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Most U.S. hospitals found unprepared to handle chemical, biological attack

gas mask

January 11, 2000
Web posted at: 10:24 p.m. EST (0324 GMT)

In this story:

3 out of 4 hospitals unprepared

FBI declared 4 high level alerts in Dallas

Pentagon needed in handling catastrophe


(CNN) -- Should a large scale biological or chemical attack be launched against U.S. civilians -- the United States has no practical contingency plan to handle it, according to a new report published in this week's Journal of the American Medical Association.


2000 threats and fears

Hospitals and other health care facilities are "poorly prepared" to care for victims of such an attack, the report said.

Terrorism experts say the probability of such an attack on any single U.S. city is low. However, they add, it's not so much a matter of if or when it will happen, as it is a question of where the attack will take place.

Terrorist activities that would affect a large number of civilians are of greatest concern. The JAMA study's authors looked at key elements of effective hospital response including decontamination and triage, medical therapy and coordination with public health agencies and emergency response personnel.

VideoMedical Correspondent Dr. Steve Salvatore looks at whether hospitals are prepared for a bioterrorist attack.
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"I think there is a general consensus among emergency planners and among the health care community in the United States that our health care preparedness for catastrophic chemical terrorism is not where we want it to be," said Dr. Joseph Barbera of George Washington University.

Five years ago, the Clinton administration spent $158 million to train firefighters, police and emergency medical service workers in 120 cities to deal with bioterrorism.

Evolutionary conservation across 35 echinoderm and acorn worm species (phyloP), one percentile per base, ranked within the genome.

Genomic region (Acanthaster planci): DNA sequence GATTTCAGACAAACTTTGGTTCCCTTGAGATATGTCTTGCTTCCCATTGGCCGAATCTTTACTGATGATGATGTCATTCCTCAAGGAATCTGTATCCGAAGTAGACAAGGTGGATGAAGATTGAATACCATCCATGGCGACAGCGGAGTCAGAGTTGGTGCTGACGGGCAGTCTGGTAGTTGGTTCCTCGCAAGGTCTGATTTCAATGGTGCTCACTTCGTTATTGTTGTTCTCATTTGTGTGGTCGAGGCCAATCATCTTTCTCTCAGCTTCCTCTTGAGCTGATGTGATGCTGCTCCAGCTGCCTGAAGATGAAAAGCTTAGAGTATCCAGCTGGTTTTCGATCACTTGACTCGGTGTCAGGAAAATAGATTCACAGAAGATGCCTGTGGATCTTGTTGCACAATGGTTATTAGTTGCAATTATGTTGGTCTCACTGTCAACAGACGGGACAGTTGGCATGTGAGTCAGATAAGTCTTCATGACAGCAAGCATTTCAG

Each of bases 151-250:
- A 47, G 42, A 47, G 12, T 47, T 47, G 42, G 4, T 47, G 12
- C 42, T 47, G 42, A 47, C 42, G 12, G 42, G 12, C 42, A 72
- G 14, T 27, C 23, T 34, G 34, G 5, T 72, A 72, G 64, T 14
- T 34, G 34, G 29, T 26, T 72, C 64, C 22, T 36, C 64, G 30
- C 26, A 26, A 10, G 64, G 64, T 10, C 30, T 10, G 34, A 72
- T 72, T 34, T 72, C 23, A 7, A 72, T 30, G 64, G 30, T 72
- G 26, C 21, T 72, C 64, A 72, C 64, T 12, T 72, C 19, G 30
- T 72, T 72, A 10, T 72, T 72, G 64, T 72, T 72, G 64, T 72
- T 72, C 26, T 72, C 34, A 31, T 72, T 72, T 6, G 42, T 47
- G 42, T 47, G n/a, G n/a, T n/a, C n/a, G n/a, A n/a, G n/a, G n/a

Experts say biological and chemical attacks shift a large part of the burden away from police and firemen to hospitals and health care workers.

"Our first obligation is to protect the facility, meaning the staff, our current patients, and our capability to take care of patients," Barbera said. "So we need to have immediate perimeter control and to redirect patients to where they can get what they need, which is decontamination."

3 out of 4 hospitals unprepared

Currently, about 25 percent of 6,000 U.S. hospitals are at some state of readiness for a chemical or biological incident, according to the American Hospital Association.

One such facility is New York's Presbyterian Hospital.

"We had to consider our proximity to areas that might likely be involved," said Dr. Neal Flomenbaum, head of the emergency department at New York Presbyterian Hospital. "The logistics of decontaminating large numbers of patients -- the likelihood that after a period of time, the ground floor of the hospital could be contaminated."

The hospital is stockpiling large quantities of antidotes and antibiotics in case of a bioterrorism attack.